The Victoria Ground provided a fertile source of Goodison talent in the 1980s, and in swapping Stoke City for Everton, Neil Adams followed a tradition set by Adrian Heath and Paul Bracewell (via Sunderland).

After a hugely impressive debut season in the Potteries, Howard Kendall had deemed the 19-year-old a sound investment for the future, paying £150,000 in the summer of 1986.

An attacking midfielder with pace and skill, Adams was best suited to the right wing, but played through the middle as well. During his debut season he made enough appearances to earn a League Championship medal, and selection for the England under-21 team was just reward for a player who impressed in flashes. Alas for Adams, after Kendall’s departure in June 1987, he failed to find favour with Colin Harvey and his chances were subsequently limited. In January 1989 he joined Oldham Athletic on loan, a deal that was in June made permanent for a fee of £100,000. Ironically Trevor Steven had just left the club: who knows how Adams might have prospered given an extended chance in his place?

Adams described Everton as the best club he ever played for: ‘Everton was fantastic’

Certainly, Adams always did well when pitted against his former club. He won promotion with Oldham in 1991, and when facing Everton in February 1993 scored two late goals to earn a 2-2 draw. In summer 1994 he joined Norwich City and, as he did at Boundary Park, put in a solid five-year stint. He later returned to Oldham, and on his retirement joined Norwich as a youth coach.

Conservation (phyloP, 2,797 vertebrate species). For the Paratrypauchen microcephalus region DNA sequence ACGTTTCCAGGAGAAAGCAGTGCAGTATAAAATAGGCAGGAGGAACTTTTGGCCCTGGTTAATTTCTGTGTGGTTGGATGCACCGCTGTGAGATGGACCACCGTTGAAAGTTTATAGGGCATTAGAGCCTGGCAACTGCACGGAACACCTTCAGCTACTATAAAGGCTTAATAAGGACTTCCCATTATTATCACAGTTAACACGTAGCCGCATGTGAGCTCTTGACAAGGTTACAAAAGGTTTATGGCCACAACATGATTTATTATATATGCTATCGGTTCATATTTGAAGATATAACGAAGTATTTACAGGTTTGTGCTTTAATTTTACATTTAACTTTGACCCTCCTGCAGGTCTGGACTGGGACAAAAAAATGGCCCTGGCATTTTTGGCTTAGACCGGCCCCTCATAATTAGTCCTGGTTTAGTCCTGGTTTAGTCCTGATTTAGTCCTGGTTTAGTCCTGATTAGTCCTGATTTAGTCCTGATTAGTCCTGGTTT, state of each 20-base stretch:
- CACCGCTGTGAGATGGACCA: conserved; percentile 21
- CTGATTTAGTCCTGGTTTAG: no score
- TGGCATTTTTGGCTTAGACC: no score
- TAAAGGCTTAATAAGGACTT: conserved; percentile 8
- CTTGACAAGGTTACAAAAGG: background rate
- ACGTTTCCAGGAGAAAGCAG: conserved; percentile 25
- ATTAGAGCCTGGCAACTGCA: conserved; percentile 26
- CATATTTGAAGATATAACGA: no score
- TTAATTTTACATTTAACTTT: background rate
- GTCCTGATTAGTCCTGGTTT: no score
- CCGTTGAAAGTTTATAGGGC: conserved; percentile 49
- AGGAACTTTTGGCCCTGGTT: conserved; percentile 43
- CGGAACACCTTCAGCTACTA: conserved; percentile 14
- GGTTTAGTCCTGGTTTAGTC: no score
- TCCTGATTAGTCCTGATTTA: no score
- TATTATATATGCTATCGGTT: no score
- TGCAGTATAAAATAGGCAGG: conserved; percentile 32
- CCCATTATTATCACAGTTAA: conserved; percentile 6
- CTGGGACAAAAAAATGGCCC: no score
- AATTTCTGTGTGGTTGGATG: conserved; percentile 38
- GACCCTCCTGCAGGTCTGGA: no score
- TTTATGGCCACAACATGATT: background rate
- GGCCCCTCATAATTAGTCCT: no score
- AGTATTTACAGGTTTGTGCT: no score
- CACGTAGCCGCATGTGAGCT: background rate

At Carrow Road he was a well respected member of the club’s coaching team and following Chris Hughton’s dismissal as first team manager in April 2014 Adams was appointed caretaker and then permanent manager. He held the position until January 2015, whereupon he resigned, but returned to Norwich later that year to oversee the club’s player loans.

In 2008, Adams described Everton as the best club he ever played for: ‘Everton was fantastic, I was a young kid when I went to Everton, I was 19 years old. Everton at the time were the equivalent of Manchester United now, probably one of the best clubs in Europe. The dressing room banter at the time was phenomenal. Players will always tell you that the dressing room will get you half of the way there, obviously you have to have the talent or you won’t do it... Any team that has a bond in the side as we had at Everton... has a good chance.’